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It Doesn’t Have to Be Crazy at Work

Reclaim your work-life balance

By Jason Fried and David Heinemeier Hansson
  • Read in 13 minutes
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  • Contains 8 key ideas
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It Doesn’t Have to Be Crazy at Work by Jason Fried and David Heinemeier Hansson

It Doesn’t Have to Be Crazy at Work (2019) is a refreshing antidote to dysfunctional work culture. Drawing on real-world examples from the authors’ successful software company, these blinks shine a light on how we can say goodbye to habitual workplace stress and become calm, focused and efficient.

Key idea 1 of 8

To scale back the crazy at work, start thinking of your company as a product.

How many times have you burst through your front door after a long day, collapsed on the sofa and exclaimed, “It’s so crazy at work!” Unfortunately, in our modern era of long hours, early starts and weekend work sessions, this scenario can be a nightly occurrence. Welcome to the workaholic world, in which 70 to 80-hour weeks have somehow become the norm. What’s the end result of this crazy working culture?

Unfortunately, it’s not higher productivity. More often than not, all the extra hours you spend at your desk aren’t spent on work that’s vital. Instead, they’re frittered away in a haze of anxiety and distractions brought about by the demands of new technologies and endless meetings.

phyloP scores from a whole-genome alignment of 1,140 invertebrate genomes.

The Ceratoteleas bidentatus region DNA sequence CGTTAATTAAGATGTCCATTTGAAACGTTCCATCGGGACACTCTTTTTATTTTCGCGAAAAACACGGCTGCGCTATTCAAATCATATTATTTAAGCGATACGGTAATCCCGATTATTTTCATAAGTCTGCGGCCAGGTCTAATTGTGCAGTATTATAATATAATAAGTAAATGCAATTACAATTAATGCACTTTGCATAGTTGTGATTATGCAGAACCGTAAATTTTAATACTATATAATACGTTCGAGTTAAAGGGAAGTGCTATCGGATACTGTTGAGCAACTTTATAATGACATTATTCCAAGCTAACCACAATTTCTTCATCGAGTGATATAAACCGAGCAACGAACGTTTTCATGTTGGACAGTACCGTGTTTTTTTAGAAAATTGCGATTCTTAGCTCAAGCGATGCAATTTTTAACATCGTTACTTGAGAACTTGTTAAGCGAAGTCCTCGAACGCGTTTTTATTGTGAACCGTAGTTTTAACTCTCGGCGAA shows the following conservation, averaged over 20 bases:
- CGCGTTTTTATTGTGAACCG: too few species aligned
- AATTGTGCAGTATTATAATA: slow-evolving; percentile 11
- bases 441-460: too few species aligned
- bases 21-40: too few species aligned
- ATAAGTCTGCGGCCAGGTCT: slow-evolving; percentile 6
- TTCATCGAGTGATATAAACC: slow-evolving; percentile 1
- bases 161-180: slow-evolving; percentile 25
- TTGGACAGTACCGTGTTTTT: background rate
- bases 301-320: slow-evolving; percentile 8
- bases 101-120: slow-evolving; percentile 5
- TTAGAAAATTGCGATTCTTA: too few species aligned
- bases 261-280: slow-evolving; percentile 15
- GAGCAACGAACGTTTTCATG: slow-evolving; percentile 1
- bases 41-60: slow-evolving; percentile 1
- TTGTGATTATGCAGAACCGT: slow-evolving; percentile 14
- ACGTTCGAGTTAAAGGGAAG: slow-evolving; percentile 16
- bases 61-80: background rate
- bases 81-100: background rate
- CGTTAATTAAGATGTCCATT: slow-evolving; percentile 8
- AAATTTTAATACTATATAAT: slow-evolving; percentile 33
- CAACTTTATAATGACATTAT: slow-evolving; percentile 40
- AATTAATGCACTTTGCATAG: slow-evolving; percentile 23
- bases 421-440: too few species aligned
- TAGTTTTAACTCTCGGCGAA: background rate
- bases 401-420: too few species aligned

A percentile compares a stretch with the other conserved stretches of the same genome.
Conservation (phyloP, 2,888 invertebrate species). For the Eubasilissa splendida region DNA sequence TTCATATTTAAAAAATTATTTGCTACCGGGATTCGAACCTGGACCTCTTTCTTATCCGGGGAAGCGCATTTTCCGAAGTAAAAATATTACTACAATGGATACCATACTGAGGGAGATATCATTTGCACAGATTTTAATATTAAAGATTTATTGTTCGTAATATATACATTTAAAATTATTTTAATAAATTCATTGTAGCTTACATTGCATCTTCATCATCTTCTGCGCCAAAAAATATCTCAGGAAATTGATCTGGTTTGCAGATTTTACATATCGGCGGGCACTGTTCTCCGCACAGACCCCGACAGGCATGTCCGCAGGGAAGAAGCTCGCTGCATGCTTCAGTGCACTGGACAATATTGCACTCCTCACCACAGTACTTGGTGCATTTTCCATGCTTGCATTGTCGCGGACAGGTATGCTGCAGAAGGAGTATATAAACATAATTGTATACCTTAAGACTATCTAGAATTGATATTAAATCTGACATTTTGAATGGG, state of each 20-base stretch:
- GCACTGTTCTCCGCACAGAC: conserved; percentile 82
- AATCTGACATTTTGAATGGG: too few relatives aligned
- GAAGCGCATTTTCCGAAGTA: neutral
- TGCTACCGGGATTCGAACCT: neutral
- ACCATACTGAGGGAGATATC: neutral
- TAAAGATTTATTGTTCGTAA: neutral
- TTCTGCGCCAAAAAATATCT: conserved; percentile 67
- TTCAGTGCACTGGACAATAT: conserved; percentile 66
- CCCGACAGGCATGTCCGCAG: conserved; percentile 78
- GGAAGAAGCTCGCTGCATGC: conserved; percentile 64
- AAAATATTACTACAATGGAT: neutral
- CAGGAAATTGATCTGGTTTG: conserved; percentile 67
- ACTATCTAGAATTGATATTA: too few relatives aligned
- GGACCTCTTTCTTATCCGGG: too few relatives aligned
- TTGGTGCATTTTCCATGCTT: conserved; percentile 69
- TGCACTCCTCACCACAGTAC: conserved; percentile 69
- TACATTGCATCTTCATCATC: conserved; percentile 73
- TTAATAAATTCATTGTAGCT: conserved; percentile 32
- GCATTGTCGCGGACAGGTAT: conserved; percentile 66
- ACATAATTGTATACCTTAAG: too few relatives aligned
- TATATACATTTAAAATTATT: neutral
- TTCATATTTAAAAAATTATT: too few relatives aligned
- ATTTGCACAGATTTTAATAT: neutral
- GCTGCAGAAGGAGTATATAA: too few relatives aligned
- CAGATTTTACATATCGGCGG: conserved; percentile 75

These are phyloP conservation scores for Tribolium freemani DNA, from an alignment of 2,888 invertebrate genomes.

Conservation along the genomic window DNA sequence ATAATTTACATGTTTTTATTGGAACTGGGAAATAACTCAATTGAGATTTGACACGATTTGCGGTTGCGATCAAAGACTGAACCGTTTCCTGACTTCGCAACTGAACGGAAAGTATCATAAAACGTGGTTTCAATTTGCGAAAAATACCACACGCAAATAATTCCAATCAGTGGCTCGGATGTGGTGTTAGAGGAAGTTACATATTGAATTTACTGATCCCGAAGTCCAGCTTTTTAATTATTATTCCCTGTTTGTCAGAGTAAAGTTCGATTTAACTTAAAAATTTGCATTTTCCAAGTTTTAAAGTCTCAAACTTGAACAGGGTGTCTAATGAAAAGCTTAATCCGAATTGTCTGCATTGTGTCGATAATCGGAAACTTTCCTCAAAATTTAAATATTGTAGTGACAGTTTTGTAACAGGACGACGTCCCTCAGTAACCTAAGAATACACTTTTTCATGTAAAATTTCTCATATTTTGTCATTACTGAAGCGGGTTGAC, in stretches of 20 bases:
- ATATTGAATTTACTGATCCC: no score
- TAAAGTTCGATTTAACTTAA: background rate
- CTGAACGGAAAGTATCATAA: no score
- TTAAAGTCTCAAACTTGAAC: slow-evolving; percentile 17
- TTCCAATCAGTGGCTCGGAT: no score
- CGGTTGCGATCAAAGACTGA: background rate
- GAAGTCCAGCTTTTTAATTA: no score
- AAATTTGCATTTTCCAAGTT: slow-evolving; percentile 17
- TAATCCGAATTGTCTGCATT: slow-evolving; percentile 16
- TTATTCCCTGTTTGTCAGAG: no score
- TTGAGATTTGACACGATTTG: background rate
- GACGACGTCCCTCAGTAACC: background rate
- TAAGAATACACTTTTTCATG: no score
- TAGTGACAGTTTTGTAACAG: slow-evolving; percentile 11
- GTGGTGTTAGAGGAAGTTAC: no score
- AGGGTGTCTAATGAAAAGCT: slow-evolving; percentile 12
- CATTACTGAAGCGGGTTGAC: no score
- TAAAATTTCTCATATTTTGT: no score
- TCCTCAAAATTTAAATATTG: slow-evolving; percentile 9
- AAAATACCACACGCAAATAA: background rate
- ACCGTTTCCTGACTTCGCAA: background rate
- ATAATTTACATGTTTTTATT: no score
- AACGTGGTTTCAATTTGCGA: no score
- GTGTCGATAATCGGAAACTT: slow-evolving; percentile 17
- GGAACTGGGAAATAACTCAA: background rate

In fact, the real outcome of long and hectic work days is added stress. This stress originates in the culture of our workplaces. Unhealthy workplace culture starts from the top and is handed down to managers, their subordinates and even the company’s customers. So, what’s the solution? How can organizations stop stress, change their culture and still maintain profitability?

Well, the authors believe it all begins with changing the way you view your company. To begin with, you should start looking at it like a product, and treating it accordingly. Though this might seem like a crazy idea, look at it this way: If your company produces products, the company itself is also a tool - one that is used to make those products.

Bearing that in mind, there are certain questions any good product manager should ask himself. Is your company simple for employees to use, or is it complicated? Where is it fast, and where is it slow? Does your company have any bugs that need fixing? Just as the best companies never stop trying to make their products as good as possible, a product manager with a curious mindset is continually searching for places to make improvements in company culture.

And once you start searching, brace yourself - there will definitely be room for improvement.

Indeed, organizations often share one very important trait with software. That trait? They both tend to have areas in which they crash, due to either faulty design or oversights on the part of the developer. Luckily, you’re about to discover how you can phase out the crazy and usher in an atmosphere of lasting calm in your company.

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